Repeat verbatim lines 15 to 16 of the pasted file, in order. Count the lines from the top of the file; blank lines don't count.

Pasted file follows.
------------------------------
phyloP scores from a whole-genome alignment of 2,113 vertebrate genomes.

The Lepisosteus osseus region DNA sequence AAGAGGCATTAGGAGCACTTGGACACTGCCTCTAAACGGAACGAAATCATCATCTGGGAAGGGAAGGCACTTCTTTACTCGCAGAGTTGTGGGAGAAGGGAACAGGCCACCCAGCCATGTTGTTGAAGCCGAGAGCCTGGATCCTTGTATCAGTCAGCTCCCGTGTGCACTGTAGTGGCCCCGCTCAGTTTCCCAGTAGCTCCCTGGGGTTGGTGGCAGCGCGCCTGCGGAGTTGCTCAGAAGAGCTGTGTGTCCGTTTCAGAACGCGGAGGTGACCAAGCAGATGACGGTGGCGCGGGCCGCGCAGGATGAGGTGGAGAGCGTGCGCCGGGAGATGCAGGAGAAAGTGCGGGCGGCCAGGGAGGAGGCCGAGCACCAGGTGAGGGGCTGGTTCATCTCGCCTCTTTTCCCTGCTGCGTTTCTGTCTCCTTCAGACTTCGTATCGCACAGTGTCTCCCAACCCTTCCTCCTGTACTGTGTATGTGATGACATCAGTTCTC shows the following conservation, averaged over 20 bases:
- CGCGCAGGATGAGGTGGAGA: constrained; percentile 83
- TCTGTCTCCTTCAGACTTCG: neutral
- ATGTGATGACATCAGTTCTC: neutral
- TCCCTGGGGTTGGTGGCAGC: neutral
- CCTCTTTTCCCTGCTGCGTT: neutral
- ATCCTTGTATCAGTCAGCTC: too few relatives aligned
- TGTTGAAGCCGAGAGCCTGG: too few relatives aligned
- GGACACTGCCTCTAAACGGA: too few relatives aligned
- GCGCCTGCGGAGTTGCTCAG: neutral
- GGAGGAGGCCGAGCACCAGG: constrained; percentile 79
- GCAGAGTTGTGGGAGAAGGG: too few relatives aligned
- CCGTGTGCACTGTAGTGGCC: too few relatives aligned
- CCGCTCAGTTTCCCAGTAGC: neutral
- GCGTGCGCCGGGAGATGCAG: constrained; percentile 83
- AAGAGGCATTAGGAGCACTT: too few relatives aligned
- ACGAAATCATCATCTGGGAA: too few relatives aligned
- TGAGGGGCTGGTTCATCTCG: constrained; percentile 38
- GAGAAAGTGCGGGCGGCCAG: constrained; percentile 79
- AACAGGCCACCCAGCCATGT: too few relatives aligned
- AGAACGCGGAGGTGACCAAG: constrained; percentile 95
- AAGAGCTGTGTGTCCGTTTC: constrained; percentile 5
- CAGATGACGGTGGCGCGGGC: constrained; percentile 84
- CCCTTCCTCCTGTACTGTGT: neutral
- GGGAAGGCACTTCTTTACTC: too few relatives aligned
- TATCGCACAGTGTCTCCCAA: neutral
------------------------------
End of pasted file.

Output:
- CCGCTCAGTTTCCCAGTAGC: neutral
- GCGTGCGCCGGGAGATGCAG: constrained; percentile 83